So wish I had a place for one of these!  Would pile them with coastal outdoor pillows, sit my hot chocolate mug on the driftwood arms, and enjoy a summer sunset while cuddling up with someone I love.












Have a great Monday!





Thursday, July 19, 2012

Driftwood and Rope Bouquets


A few weeks ago, Tom and I spent a wonderful early summer, sunny afternoon climbing around the rocks at Pescadero Beach.  I managed to bring home another bag of interesting driftwood pieces. (you don't want to see my trunk...)  Tom even convinced me to throw in some washed up pieces of twisted turquoise rope that we found stuck in the rock crevices.
Originally, I had some crazy idea that I would make a driftwood mirror for our bedroom.  Changed my mind quickly upon realization that maybe, just maybe, I was a little over-ambitious.  Who knows where my glue gun is?  Or how in the world do I find the time?  Or the space to make that happen?
Came up with these "bouquets" instead!


Set of inexpensive clear cylinder vases from Ikea and voila'!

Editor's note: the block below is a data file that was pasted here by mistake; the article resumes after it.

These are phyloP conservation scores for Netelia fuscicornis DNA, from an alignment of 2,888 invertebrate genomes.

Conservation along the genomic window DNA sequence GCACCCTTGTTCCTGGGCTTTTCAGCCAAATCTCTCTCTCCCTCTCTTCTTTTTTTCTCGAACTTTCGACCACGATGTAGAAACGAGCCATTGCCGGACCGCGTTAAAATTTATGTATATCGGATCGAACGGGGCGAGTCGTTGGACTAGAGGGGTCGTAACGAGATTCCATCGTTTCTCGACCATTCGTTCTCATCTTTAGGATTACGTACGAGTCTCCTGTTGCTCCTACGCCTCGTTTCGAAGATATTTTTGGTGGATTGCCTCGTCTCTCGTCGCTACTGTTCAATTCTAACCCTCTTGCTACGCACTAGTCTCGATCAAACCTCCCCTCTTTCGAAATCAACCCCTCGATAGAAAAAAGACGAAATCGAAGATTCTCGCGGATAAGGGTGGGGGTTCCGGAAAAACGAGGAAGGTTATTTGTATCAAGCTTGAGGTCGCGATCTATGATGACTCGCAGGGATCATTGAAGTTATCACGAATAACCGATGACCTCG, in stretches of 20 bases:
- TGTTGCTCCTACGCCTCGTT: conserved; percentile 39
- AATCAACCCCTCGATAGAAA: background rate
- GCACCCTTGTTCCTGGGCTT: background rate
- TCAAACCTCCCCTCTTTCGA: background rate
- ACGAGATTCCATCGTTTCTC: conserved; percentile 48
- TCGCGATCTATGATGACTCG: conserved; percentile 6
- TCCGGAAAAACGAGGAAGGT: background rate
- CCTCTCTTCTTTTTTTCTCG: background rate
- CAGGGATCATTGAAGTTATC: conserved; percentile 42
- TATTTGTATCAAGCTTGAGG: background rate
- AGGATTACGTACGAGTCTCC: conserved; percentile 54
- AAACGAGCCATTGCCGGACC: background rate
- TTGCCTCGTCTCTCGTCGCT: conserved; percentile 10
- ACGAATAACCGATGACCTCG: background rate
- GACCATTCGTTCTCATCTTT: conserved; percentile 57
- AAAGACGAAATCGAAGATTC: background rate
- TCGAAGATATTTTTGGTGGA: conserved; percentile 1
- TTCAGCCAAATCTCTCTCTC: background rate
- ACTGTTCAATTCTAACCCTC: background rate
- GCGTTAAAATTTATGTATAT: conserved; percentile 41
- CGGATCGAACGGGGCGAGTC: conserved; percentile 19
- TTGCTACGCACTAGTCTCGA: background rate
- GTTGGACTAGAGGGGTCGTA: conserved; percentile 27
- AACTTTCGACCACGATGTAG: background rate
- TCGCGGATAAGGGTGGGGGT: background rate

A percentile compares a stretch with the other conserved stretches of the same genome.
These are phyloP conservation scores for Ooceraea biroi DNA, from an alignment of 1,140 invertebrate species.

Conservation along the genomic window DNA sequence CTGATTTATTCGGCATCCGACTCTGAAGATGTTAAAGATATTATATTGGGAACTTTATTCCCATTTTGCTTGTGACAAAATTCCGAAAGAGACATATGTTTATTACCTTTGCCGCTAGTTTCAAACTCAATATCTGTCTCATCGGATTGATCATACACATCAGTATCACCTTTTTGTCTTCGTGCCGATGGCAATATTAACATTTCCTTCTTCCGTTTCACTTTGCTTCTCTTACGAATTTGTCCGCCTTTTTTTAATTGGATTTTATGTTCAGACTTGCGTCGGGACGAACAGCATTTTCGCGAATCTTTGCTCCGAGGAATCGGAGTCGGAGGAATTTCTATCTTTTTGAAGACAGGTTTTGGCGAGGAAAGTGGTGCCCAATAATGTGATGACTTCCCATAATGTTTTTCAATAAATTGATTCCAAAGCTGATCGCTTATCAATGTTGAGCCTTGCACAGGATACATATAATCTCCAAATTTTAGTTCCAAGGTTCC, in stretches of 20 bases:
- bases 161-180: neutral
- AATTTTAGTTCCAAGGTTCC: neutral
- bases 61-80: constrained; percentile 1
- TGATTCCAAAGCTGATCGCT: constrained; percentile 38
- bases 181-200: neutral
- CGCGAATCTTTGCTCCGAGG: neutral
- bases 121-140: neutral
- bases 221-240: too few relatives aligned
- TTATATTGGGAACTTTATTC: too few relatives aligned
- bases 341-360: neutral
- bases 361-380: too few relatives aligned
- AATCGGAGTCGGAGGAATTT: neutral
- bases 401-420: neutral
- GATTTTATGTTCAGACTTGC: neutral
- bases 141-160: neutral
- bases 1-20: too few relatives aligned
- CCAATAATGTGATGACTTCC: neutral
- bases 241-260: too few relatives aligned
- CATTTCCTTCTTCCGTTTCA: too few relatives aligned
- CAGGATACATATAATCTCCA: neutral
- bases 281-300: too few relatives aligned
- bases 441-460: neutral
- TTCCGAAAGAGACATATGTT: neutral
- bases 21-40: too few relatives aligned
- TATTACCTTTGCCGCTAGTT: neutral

What do you think?  I can still make the mirror later this summer or next fall, but in the meantime I can enjoy the natural shapes of the driftwood, and remember the great time that we had at the beach that day gathering up everything.  Tom convinced me to the rope home, so glad that I did - it matched everything else in our house, and it was such a creative way to recycle beach "garbage".  


Thank you to Tricia Rose of Cabin on the Water for the fabulous nautical "W" linen pillows on my couch.  Thank you so much for entertaining Allison and I at your welcoming beach cottage on a very rainy afternoon. Especially want to thank you for your encouragement and friendship!  

The other pillows can be found at our store - I could not resist them!




Have a great Thursday!  








Wednesday, July 18, 2012

Coral, Not Really....

Sometimes "Coastal" Style is just about that one special piece, not an entire collection.   Can you just imagine this simple, organic sea-shaped white coral displayed all by itself on a fabulous antique credenza, or imagine it as part of a creative shore table scape,  dressing up a rustic driftwood-like buffet, or hiding in a nook on a towering bookcase?  The possibilities are endless for elegant beach style, for bringing in memories of the of the sea, warm sand and wild waves...  There's nothing quite like adding a touch of the natural sea and shore to complete a coastal home.